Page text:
I've started a new project -- Knitpicks Fall/Winter Seasons Shawl (that's a Ravelry Link). The picture is of half of the beginning of the shawl. It begins with green and then switches to a green/persimmon combination for one pattern repeat. After that, I'll drop the green and pick up more persimmon. It's knit with two stands of Shadow lace yarn held together.

I'm enjoying watching the leaves appear in the pattern. I haven't knit a lace yarn shawl before, so this is new. I have knit from charts (love charts!) and with the stitches necessary for a lace shawl, so this is kind of a next step.

The Kavanagh one row scarf is still on the needles, as well.

Stash and Shawl Update

I recently placed an order with Knitpicks. What did I pick up?

  • A skein of Stroll Tonal in DeepWater. I love the color. It is HOT and BRIGHT outside today, and I think my pictures of rather overexposed -- the colors look lighter than they really are. The Deep Waters is darker than the picture seems. It's a lovely combination of blues and purples.
  • I have been thinking of a scarf that would match my red and black jacket. Most overdyed yarns I find are not those two color combinations. I found Shamrock at the Knitpicks site. The Kavanagh colorway has a red main color (3 ply) with a fourth ply of black/gray/white. I was going to a couple of movies Friday, and wanted to be able to knit while I watched. The cable shawl is too complicated to knit in the dark, so I took a skein of the Shamrock yarn and needles with me. I cast on (30 stitches) at lunch and knit in the dark -- the whole skein. It wasn't until after the movie that I was able to look at what I had knit. Kind of a cool experiment. It's the Yarn Harlot's One Row Scarf pattern (not really a pattern, but a fun and easy knit that results in a fabric I like a lot. Details of the pattern are at my Missouri River Scarf page. In that one, the colors in the overdyed yarn kind of zigzagged. They are doing that in this scarf, too, which I love.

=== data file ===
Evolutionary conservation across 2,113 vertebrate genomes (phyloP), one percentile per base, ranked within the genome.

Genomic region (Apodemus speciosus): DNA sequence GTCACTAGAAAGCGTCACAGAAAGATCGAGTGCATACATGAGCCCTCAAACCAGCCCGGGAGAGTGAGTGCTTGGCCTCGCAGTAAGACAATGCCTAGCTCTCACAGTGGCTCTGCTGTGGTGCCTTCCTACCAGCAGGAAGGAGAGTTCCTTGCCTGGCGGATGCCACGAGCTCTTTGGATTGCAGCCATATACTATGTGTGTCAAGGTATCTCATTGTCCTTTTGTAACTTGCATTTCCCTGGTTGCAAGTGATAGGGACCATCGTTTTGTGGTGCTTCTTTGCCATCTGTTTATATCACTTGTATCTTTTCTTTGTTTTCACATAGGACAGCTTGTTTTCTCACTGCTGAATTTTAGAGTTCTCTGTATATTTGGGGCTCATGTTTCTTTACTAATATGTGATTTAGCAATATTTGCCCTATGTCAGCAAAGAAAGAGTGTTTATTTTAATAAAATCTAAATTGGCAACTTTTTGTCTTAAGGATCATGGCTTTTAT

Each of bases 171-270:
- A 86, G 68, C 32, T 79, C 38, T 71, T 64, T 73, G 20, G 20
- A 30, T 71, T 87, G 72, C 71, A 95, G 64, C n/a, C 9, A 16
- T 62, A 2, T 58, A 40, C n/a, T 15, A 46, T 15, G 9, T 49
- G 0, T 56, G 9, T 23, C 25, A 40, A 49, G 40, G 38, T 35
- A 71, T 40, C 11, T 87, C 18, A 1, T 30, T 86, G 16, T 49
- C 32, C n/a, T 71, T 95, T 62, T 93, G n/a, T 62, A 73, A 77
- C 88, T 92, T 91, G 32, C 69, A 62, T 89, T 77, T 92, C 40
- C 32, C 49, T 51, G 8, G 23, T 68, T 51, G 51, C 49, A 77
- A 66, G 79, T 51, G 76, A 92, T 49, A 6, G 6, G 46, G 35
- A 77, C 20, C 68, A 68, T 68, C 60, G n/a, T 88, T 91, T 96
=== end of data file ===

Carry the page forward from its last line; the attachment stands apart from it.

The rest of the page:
• Knitpicks put out a new pattern called the Seasons Shawl (Ravelry link). I bought it in Fall/Winter. I think it will be my next project after the Kilkenny shawl is finished. The yarn that came with the kit is all Knitpicks Shadow. Below (lighter than they really are), are, from left to right: Basalt, Nocturne Heather, Vineyard, Forest Heather, Sunset, Persimmon Heather and Midnight.
Speaking of the Kilkenny Cable Shawl, it's moving along. I have between 24 and 25 inches finished. It goes to 28 inches. I'm very ready to be finished and to block that baby!

Beach Stash Enhancement

While at the beach this past week, we went to Island Knits in Murrells Inlet.

There was stash enhancement:

  1. Two skeins of Mille Colori by Lang. The shop owner had a scarf knit on large needles with this yarn; I liked it.
  2. One skein of Plymouth Yarn Happy Feet.

Hot Shawl!